Film Reviews

Blancanieves Pablo Berger

Rating - 7/10

Blancanieves will immediately be compared to the Academy Award-winning The Artist (2011) as an homage to early twentieth century silent cinema in the 1.33:1 aspect ratio, but it should instead be distinguished by its milieu, movements, and music more than any offhand associations to the success and trend of recent revival.  The film also recalls the literary and theatrical realms of the Grimm fairy tale, Snow White, strengthening this leap by immediately plunging its audience into that familiar spot in front of the stage, commencing with the sounds of a tuning orchestra and matador-cape red curtains lifting to reveal stationary shots of a 1920s Seville, Spain.  It's the sort of slideshow that imitates the prelude to Woody Allen's Manhattan (1979); the director's love for locale is sincerely conveyed.  While Blancanieves twists the lore in dramatically intriguing ways with Expressionist cinematography and the historically significant Andalusian backdrop of bullfighting, the film does have a tendency to feel like it's coasting as a series of expositions, as several characters are simply relegated to their black-and-white karmic alignments of the source material.  The legendary bullfighter Antonio Villalta (Daniel Giménez Cacho) may open the show, championed before a vast crowd in the arena, but the titular heroine of the adaptation is Carmencita (Sofía Oria as a young girl and Macarena García as a teen), his distraught but willful daughter.  Fortunately, the entire lavish production is anchored with an energetic, engaging, and emotive score from Alfonso de Vilallonga that primarily unites melodramatic orchestration with flamenco guitar.

The manner in which the film dynamically sways between life and death may initially intimidate or disorient some viewers, primarily because many of the catastrophic incidents feel like they're falling through a psychological sieve; likely to reduce running time, much of the film's first half briskly transitions from one estate and one mood to the next.  Carmencita's flamenco dancing mother Carmen (Inma Cuesta) dies giving birth, just as her father realizes he's been rendered a paraplegic by a raging bull.  The child is therefore reared by her lively grandmother (Ángela Molina) for several years before finally shipping off to the laughably wicked stepmother of lore, Encarna (Maribel Verdú).  Perhaps Blancanieves is attempting to mimic the off-putting feeling that Carmencita herself experiences as a young girl who then becomes a teenager in the film's latter sections (eloquently transitioned through some clever editing).   After escaping a near-deathly encounter with one of her stepmother's servant-henchmen in the darkly deep woods, Carmencita is awakened in an amnesiac state and resuscitated by a dwarf who leads her to join his troop of five others (defying the seven of the source story) as part of their traveling bullfighting act.  Initially, Carmencita merely watches but soon demonstrates her natural inherited talents as a matador.  Through this nostalgic transitioning, the film achieves something faintly Felliniesque- its silence and tone often a link to the tragic neorealist masterpiece La Strada (1954).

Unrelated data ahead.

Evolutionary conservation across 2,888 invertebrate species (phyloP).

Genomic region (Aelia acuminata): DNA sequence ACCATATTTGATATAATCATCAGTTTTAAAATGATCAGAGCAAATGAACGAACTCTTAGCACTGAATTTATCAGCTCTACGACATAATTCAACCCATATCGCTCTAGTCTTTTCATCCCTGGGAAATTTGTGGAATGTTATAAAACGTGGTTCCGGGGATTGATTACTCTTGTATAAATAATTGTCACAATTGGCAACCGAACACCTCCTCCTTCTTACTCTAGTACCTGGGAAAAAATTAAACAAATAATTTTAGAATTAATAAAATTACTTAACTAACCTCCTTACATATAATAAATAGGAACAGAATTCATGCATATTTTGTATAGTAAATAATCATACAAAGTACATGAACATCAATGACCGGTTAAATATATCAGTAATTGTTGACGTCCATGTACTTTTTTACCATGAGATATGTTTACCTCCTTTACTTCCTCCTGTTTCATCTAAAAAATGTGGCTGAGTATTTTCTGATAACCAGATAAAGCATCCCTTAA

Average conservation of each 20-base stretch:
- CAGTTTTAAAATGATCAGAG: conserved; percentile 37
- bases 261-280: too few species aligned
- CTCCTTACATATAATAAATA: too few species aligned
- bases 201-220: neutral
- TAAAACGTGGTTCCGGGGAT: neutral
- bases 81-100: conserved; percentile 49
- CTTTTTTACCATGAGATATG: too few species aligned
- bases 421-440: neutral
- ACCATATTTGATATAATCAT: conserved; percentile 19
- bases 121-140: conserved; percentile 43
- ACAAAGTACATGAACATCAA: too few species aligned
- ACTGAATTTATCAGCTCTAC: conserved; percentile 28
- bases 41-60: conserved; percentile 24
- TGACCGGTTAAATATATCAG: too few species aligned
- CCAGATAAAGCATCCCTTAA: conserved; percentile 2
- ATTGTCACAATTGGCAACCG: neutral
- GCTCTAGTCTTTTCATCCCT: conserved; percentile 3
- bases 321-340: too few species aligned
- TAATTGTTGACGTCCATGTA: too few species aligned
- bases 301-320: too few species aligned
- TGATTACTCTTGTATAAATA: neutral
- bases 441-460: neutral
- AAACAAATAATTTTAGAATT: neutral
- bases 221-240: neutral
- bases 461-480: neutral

However, for obvious reasons, Blancanieves favors melodramatic flourishes over gritty realism, summoning redundant images through superimposition and montage.  Some sequences are more enriching and affective than others, utilizing the reaches of montage theory (that originated in the silent era), while others dilute the establishing emotional draw.  In a notable scene, Carmencita is haunted by former pet rooster Pepe in her mind's eye; the camera cuts to her point of view gazing at the cooked body of a hen on a dinner plate, and she is horrified to find that the bobbing head of Pepe has replaced her supposed meal.  It's a somewhat cynical gesture that suggests the filmmakers' persistence to continually re-engage the audience.  Other instances include rapid-fire recollections of Carmencita's father, Antonio, towards the climax that is simply a summary of scenes that are presented in the film some fifty minutes prior.  This device is used to craft a stronger sentimental tie rather than devoting screen time to character development for the film's sizable cast.  In the abundance of visual embellishments, the music instead carries the journey from revelry to catharsis.  Carmencita's illustrious introduction with her grandmother is accompanied by solo acoustic guitar; a celebratory scene later is scored with a polka, as one of the dwarves jives heartily with an accordion that would have functioned as diagetic music in any sound film.  As the spellbinding, bittersweet coda fades, the film's impression convincingly continues.  Blancanieves may not quite be a revelation, but it's highly entertaining reminder of the cinema's power to enhance and re-envision.  Midway, director Pablo Berger chooses to integrate the Russian proverb, "Longing for the past is like chasing after the wind," which seems misplaced as per the film's message: in moving towards the past, he's able to recapture its graces.